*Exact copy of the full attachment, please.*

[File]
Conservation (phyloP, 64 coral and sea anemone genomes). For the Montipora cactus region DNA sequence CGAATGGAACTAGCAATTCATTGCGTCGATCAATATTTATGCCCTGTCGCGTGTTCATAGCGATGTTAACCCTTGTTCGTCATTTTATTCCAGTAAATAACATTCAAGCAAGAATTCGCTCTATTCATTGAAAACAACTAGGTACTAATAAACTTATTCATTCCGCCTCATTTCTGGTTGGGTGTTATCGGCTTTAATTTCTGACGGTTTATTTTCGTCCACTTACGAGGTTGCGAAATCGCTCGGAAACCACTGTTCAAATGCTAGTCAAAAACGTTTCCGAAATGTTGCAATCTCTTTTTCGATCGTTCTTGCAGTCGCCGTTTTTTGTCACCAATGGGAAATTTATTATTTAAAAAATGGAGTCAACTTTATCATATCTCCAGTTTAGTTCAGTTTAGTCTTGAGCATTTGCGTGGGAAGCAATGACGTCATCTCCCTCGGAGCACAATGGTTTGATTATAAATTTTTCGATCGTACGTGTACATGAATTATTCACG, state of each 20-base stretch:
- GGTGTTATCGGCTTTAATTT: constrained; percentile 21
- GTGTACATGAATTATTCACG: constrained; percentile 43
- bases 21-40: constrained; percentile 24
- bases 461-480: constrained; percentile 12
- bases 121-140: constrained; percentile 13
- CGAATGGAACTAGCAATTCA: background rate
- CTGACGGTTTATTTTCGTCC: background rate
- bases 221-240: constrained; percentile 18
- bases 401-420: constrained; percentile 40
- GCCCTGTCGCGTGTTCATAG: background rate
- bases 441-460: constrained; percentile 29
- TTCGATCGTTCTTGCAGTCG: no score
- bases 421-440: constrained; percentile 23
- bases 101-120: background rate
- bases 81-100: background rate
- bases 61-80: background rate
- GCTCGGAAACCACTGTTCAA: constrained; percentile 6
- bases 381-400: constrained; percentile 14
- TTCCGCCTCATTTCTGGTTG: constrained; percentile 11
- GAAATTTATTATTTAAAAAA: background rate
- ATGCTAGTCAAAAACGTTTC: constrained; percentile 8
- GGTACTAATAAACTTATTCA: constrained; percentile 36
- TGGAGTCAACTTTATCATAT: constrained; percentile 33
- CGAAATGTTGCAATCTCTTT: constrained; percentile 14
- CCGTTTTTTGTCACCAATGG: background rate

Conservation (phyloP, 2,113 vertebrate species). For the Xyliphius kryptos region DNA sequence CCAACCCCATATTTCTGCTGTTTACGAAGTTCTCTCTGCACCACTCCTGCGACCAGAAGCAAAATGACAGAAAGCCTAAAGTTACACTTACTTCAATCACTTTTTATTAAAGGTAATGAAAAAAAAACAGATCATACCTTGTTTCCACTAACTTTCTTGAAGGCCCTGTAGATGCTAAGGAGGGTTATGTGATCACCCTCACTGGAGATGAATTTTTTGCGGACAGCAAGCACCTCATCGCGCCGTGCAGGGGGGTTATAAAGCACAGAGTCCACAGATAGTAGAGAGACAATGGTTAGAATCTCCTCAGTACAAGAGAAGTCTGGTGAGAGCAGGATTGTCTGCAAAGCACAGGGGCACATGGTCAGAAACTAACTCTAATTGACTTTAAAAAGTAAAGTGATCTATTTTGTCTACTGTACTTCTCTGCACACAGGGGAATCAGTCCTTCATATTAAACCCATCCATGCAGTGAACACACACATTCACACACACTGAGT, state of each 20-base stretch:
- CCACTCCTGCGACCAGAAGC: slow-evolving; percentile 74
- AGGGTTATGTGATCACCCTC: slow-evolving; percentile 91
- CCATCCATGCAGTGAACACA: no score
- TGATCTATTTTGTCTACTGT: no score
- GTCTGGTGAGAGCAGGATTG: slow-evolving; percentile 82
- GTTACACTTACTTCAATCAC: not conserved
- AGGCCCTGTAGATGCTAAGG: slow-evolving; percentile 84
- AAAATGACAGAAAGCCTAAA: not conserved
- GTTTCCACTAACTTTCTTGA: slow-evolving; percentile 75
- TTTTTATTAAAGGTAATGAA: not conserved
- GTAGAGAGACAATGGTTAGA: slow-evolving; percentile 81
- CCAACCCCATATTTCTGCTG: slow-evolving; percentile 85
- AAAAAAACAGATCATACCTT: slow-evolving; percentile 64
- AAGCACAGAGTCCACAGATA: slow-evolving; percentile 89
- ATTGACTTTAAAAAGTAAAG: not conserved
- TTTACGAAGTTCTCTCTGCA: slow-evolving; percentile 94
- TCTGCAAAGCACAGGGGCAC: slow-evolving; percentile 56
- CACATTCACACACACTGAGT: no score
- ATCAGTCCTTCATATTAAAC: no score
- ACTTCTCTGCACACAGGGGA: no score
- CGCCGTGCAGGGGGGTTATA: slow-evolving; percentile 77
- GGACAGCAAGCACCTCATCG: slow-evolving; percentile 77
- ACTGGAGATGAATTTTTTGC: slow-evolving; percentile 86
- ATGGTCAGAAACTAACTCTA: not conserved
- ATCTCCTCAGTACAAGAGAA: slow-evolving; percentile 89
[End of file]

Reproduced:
Conservation (phyloP, 64 coral and sea anemone genomes). For the Montipora cactus region DNA sequence CGAATGGAACTAGCAATTCATTGCGTCGATCAATATTTATGCCCTGTCGCGTGTTCATAGCGATGTTAACCCTTGTTCGTCATTTTATTCCAGTAAATAACATTCAAGCAAGAATTCGCTCTATTCATTGAAAACAACTAGGTACTAATAAACTTATTCATTCCGCCTCATTTCTGGTTGGGTGTTATCGGCTTTAATTTCTGACGGTTTATTTTCGTCCACTTACGAGGTTGCGAAATCGCTCGGAAACCACTGTTCAAATGCTAGTCAAAAACGTTTCCGAAATGTTGCAATCTCTTTTTCGATCGTTCTTGCAGTCGCCGTTTTTTGTCACCAATGGGAAATTTATTATTTAAAAAATGGAGTCAACTTTATCATATCTCCAGTTTAGTTCAGTTTAGTCTTGAGCATTTGCGTGGGAAGCAATGACGTCATCTCCCTCGGAGCACAATGGTTTGATTATAAATTTTTCGATCGTACGTGTACATGAATTATTCACG, state of each 20-base stretch:
- GGTGTTATCGGCTTTAATTT: constrained; percentile 21
- GTGTACATGAATTATTCACG: constrained; percentile 43
- bases 21-40: constrained; percentile 24
- bases 461-480: constrained; percentile 12
- bases 121-140: constrained; percentile 13
- CGAATGGAACTAGCAATTCA: background rate
- CTGACGGTTTATTTTCGTCC: background rate
- bases 221-240: constrained; percentile 18
- bases 401-420: constrained; percentile 40
- GCCCTGTCGCGTGTTCATAG: background rate
- bases 441-460: constrained; percentile 29
- TTCGATCGTTCTTGCAGTCG: no score
- bases 421-440: constrained; percentile 23
- bases 101-120: background rate
- bases 81-100: background rate
- bases 61-80: background rate
- GCTCGGAAACCACTGTTCAA: constrained; percentile 6
- bases 381-400: constrained; percentile 14
- TTCCGCCTCATTTCTGGTTG: constrained; percentile 11
- GAAATTTATTATTTAAAAAA: background rate
- ATGCTAGTCAAAAACGTTTC: constrained; percentile 8
- GGTACTAATAAACTTATTCA: constrained; percentile 36
- TGGAGTCAACTTTATCATAT: constrained; percentile 33
- CGAAATGTTGCAATCTCTTT: constrained; percentile 14
- CCGTTTTTTGTCACCAATGG: background rate

Conservation (phyloP, 2,113 vertebrate species). For the Xyliphius kryptos region DNA sequence CCAACCCCATATTTCTGCTGTTTACGAAGTTCTCTCTGCACCACTCCTGCGACCAGAAGCAAAATGACAGAAAGCCTAAAGTTACACTTACTTCAATCACTTTTTATTAAAGGTAATGAAAAAAAAACAGATCATACCTTGTTTCCACTAACTTTCTTGAAGGCCCTGTAGATGCTAAGGAGGGTTATGTGATCACCCTCACTGGAGATGAATTTTTTGCGGACAGCAAGCACCTCATCGCGCCGTGCAGGGGGGTTATAAAGCACAGAGTCCACAGATAGTAGAGAGACAATGGTTAGAATCTCCTCAGTACAAGAGAAGTCTGGTGAGAGCAGGATTGTCTGCAAAGCACAGGGGCACATGGTCAGAAACTAACTCTAATTGACTTTAAAAAGTAAAGTGATCTATTTTGTCTACTGTACTTCTCTGCACACAGGGGAATCAGTCCTTCATATTAAACCCATCCATGCAGTGAACACACACATTCACACACACTGAGT, state of each 20-base stretch:
- CCACTCCTGCGACCAGAAGC: slow-evolving; percentile 74
- AGGGTTATGTGATCACCCTC: slow-evolving; percentile 91
- CCATCCATGCAGTGAACACA: no score
- TGATCTATTTTGTCTACTGT: no score
- GTCTGGTGAGAGCAGGATTG: slow-evolving; percentile 82
- GTTACACTTACTTCAATCAC: not conserved
- AGGCCCTGTAGATGCTAAGG: slow-evolving; percentile 84
- AAAATGACAGAAAGCCTAAA: not conserved
- GTTTCCACTAACTTTCTTGA: slow-evolving; percentile 75
- TTTTTATTAAAGGTAATGAA: not conserved
- GTAGAGAGACAATGGTTAGA: slow-evolving; percentile 81
- CCAACCCCATATTTCTGCTG: slow-evolving; percentile 85
- AAAAAAACAGATCATACCTT: slow-evolving; percentile 64
- AAGCACAGAGTCCACAGATA: slow-evolving; percentile 89
- ATTGACTTTAAAAAGTAAAG: not conserved
- TTTACGAAGTTCTCTCTGCA: slow-evolving; percentile 94
- TCTGCAAAGCACAGGGGCAC: slow-evolving; percentile 56
- CACATTCACACACACTGAGT: no score
- ATCAGTCCTTCATATTAAAC: no score
- ACTTCTCTGCACACAGGGGA: no score
- CGCCGTGCAGGGGGGTTATA: slow-evolving; percentile 77
- GGACAGCAAGCACCTCATCG: slow-evolving; percentile 77
- ACTGGAGATGAATTTTTTGC: slow-evolving; percentile 86
- ATGGTCAGAAACTAACTCTA: not conserved
- ATCTCCTCAGTACAAGAGAA: slow-evolving; percentile 89